Included on the back of the calendar was a quote “No disability, only people,” that was designed to encourage others that those living with disabilities  are just  normal people in the community. 

The hope was that by showing Roseanne how she could develop her passion for photography, she could turn it  in to  a microbusiness. 

“She can actually take her  photography and do something with it.” 

If the business did not succeed it would still be a valuable learning opportunity for  Roseanne, Clare said. 

Each  photo had a story or a person behind it,  Roseanne said. 

She is selling the calendars for $22 

 

Rosanne Zyskowski with her calendar

Kavinda Herath/Stuff 

Copyright: Southland Times 

Interview with Peter Rees for Down Write Brilliant

Chat 21’s roving reporter Andrew Oswin interviewed Peter Rees, a young man with Down syndrome from Christchurch, about his job.

 

What is it you like doing at your job at Pomeroy’s?

Serving out the food and the drinks to the customers.

 

When did you start working at Pomeroy’s?

Ever since before the earthquakes.

 

Where is Pomeroy’s?

Pomeroy’s is located on the corner of Kilmore Street and Fitzgerald Avenue.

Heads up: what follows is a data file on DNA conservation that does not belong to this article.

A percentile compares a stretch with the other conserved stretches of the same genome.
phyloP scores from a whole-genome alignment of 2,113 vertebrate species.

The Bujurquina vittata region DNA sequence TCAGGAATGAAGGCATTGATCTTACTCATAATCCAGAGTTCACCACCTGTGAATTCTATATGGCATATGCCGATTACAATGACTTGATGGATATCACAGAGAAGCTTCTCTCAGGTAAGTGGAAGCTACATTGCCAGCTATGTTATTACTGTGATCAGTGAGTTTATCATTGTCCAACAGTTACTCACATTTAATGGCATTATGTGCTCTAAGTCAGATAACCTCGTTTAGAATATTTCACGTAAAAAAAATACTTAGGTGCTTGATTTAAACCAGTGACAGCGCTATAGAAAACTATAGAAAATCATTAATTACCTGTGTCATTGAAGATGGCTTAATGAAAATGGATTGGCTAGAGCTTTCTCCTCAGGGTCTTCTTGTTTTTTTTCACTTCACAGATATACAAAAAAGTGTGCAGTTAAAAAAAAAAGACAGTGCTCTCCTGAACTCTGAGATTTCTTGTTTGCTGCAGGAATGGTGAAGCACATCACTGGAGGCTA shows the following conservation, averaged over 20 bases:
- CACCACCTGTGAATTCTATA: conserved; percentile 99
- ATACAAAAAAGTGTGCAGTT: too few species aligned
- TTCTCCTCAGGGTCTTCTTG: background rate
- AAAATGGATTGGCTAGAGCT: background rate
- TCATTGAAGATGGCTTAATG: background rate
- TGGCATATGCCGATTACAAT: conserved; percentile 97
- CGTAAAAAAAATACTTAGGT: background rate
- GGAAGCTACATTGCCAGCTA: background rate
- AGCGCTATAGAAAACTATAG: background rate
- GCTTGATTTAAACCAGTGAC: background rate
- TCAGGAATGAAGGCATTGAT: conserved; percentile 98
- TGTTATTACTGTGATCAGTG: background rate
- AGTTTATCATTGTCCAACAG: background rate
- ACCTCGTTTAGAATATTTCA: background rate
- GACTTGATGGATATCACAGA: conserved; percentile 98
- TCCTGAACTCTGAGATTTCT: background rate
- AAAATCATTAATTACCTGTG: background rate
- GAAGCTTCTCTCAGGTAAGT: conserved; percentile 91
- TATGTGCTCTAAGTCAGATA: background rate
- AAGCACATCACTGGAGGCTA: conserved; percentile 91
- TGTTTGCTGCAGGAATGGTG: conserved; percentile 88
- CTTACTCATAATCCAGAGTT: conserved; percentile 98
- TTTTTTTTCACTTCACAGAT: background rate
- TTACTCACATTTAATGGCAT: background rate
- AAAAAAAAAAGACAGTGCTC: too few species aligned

Why is it important for people with Down syndrome to get paid work?

It is very important because it is a major part of someone’s life.

How did you get the job at Pomeroy’s?

Well it’s a very funny story, actually. One day, Dad and I went to the pub and had a few drinks. But the beer that I had was very strong. It was called Epic Armageddon, and I got a bit drunk, and I walked up to the owner of the pub and I asked for a job and I got the job.

Peter Rees at Pomeroys

I love working at my pre-school

by Hannah Proctor

Footsteps

About three years ago, when I was still at school, I was given an opportunity to try work experience in a pre-school, Footsteps Christan Pre-School, in Christchurch.